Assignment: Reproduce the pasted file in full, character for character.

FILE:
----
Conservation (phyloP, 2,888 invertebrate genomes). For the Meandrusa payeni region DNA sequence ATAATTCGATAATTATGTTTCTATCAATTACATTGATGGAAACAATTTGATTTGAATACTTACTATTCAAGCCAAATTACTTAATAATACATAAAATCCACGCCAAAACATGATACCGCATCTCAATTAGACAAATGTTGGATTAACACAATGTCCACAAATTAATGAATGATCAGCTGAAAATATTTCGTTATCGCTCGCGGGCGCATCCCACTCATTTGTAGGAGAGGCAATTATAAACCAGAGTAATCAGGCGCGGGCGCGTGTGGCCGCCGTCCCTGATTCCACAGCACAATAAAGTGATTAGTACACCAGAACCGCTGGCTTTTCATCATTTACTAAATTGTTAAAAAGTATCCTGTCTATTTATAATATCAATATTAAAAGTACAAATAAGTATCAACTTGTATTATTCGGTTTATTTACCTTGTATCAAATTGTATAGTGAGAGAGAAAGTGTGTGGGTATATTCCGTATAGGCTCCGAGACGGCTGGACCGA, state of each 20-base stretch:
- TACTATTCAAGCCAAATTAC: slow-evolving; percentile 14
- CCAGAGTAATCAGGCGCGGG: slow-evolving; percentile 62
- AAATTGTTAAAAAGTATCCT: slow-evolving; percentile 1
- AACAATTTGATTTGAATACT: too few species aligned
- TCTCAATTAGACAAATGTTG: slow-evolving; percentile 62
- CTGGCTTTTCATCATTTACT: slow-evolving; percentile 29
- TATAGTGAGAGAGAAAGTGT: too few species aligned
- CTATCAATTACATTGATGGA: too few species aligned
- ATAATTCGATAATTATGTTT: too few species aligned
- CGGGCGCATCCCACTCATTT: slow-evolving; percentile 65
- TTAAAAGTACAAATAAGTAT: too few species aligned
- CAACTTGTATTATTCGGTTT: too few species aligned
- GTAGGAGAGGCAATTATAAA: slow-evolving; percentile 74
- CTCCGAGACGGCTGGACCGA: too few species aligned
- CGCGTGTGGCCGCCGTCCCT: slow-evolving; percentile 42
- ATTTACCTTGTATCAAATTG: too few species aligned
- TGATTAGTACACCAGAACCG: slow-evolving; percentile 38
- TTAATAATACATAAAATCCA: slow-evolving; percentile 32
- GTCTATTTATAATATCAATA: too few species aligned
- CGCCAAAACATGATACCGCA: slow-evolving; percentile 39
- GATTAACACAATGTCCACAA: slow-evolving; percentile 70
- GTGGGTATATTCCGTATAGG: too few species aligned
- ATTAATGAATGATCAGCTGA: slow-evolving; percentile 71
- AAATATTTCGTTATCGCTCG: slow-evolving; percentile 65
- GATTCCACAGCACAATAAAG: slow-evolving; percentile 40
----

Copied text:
Conservation (phyloP, 2,888 invertebrate genomes). For the Meandrusa payeni region DNA sequence ATAATTCGATAATTATGTTTCTATCAATTACATTGATGGAAACAATTTGATTTGAATACTTACTATTCAAGCCAAATTACTTAATAATACATAAAATCCACGCCAAAACATGATACCGCATCTCAATTAGACAAATGTTGGATTAACACAATGTCCACAAATTAATGAATGATCAGCTGAAAATATTTCGTTATCGCTCGCGGGCGCATCCCACTCATTTGTAGGAGAGGCAATTATAAACCAGAGTAATCAGGCGCGGGCGCGTGTGGCCGCCGTCCCTGATTCCACAGCACAATAAAGTGATTAGTACACCAGAACCGCTGGCTTTTCATCATTTACTAAATTGTTAAAAAGTATCCTGTCTATTTATAATATCAATATTAAAAGTACAAATAAGTATCAACTTGTATTATTCGGTTTATTTACCTTGTATCAAATTGTATAGTGAGAGAGAAAGTGTGTGGGTATATTCCGTATAGGCTCCGAGACGGCTGGACCGA, state of each 20-base stretch:
- TACTATTCAAGCCAAATTAC: slow-evolving; percentile 14
- CCAGAGTAATCAGGCGCGGG: slow-evolving; percentile 62
- AAATTGTTAAAAAGTATCCT: slow-evolving; percentile 1
- AACAATTTGATTTGAATACT: too few species aligned
- TCTCAATTAGACAAATGTTG: slow-evolving; percentile 62
- CTGGCTTTTCATCATTTACT: slow-evolving; percentile 29
- TATAGTGAGAGAGAAAGTGT: too few species aligned
- CTATCAATTACATTGATGGA: too few species aligned
- ATAATTCGATAATTATGTTT: too few species aligned
- CGGGCGCATCCCACTCATTT: slow-evolving; percentile 65
- TTAAAAGTACAAATAAGTAT: too few species aligned
- CAACTTGTATTATTCGGTTT: too few species aligned
- GTAGGAGAGGCAATTATAAA: slow-evolving; percentile 74
- CTCCGAGACGGCTGGACCGA: too few species aligned
- CGCGTGTGGCCGCCGTCCCT: slow-evolving; percentile 42
- ATTTACCTTGTATCAAATTG: too few species aligned
- TGATTAGTACACCAGAACCG: slow-evolving; percentile 38
- TTAATAATACATAAAATCCA: slow-evolving; percentile 32
- GTCTATTTATAATATCAATA: too few species aligned
- CGCCAAAACATGATACCGCA: slow-evolving; percentile 39
- GATTAACACAATGTCCACAA: slow-evolving; percentile 70
- GTGGGTATATTCCGTATAGG: too few species aligned
- ATTAATGAATGATCAGCTGA: slow-evolving; percentile 71
- AAATATTTCGTTATCGCTCG: slow-evolving; percentile 65
- GATTCCACAGCACAATAAAG: slow-evolving; percentile 40